• Lastly, the political and policy timing is right, but the convergence is off. There is significant policy and political interest in technical and vocational skills – at both the international and national levels. However, we do not have convergence and a lot of these actors appear to be talking past each other, rather than talking with each other. The TVSD community remains fragmented and leaderless. We still appear to be in a situation where the skills constituency is spread across different ministries at the country level and across different UN specialized agencies. The post-“life-skills” debate is in danger of being steered mainly by UNESCO, which would be a mistake; indeed it should not be a matter for any single UN body.

As I have noted before, the TVSD community must really ‘take the bull by the horns’ and get more involved in post-2015 discussions. There is certainly useful work underway and progress being made towards measuring technical and vocational skills; see for example the work of the OECD; UNESCO UIS, the World Bank, the ILO and the Inter-Agency Working Group on TVET Indicators. But these discussions don’t seem to be connecting to post-2015 discussions on target-setting.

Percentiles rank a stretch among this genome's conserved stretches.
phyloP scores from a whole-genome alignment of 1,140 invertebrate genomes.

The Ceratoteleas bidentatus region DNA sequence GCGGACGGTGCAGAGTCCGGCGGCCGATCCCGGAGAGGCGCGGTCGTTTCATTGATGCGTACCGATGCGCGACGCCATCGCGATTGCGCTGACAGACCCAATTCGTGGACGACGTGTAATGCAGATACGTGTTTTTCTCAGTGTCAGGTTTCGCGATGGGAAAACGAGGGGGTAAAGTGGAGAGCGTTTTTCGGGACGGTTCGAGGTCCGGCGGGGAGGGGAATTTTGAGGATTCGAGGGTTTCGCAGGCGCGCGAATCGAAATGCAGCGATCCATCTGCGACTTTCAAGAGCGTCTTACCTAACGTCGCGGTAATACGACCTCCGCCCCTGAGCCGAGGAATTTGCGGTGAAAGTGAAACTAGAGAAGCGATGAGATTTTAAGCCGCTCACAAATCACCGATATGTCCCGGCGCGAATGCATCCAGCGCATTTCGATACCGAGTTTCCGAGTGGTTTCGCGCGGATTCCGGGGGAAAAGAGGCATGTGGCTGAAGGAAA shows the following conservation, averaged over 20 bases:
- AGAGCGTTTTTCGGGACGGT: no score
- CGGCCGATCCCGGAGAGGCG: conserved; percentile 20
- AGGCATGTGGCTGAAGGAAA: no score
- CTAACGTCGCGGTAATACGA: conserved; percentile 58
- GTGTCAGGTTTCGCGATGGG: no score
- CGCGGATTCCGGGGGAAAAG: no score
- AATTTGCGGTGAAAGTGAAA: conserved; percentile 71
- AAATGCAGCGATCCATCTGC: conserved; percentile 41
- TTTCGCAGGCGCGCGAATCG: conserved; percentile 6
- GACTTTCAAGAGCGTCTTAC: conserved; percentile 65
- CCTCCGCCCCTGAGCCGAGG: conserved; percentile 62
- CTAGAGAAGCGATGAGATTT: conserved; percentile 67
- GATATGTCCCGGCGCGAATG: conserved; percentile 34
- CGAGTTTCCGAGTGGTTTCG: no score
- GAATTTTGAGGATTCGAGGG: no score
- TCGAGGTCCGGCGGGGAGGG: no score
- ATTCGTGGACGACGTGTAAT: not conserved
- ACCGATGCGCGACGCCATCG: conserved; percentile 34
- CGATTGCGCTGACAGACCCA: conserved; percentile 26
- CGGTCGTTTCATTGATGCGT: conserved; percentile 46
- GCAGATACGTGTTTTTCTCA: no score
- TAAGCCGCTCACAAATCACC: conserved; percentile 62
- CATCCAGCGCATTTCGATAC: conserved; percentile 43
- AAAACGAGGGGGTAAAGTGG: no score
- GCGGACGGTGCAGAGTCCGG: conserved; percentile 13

Elsewhere, one slight disappointment was the decision by the Learning Metrics Task Force (LMTF) not to address the issue of vocational learning; they decided that this was ‘beyond the scope of the task force’, and that their focus should be on learning associated with early childhood and basic education. The LMTF may have its critics, but it has certainly done a lot to (re)raise the profile of learning on the post-2015 agenda (even though learning of course has always been on the EFA agenda since Jomtien! – which of course reminds us that whatever wording is finally agreed for a skills goal, the real challenge is translating this into action).

2014 will be a decisive year for formulating the post-2015 goals and targets, including any that mention TVSD. If the TVSD community does not step up and work more clearly and directly with the drafters of the post-2015 goals, we will either see another vague skills goal or perhaps no skills goal at all.

This blog is based on a paper presented at the UKFIET International Conference on Education and Development – Education & Development Post 2015: Reflecting, Reviewing, Re-visioning. Oxford, 10 – 12 September 2013.

Robert Palmer is an independent education and skills advisor. He also supports the Editor of NORRAG News and runs NORRAG Blog. Email: Tweets @SkillsImpact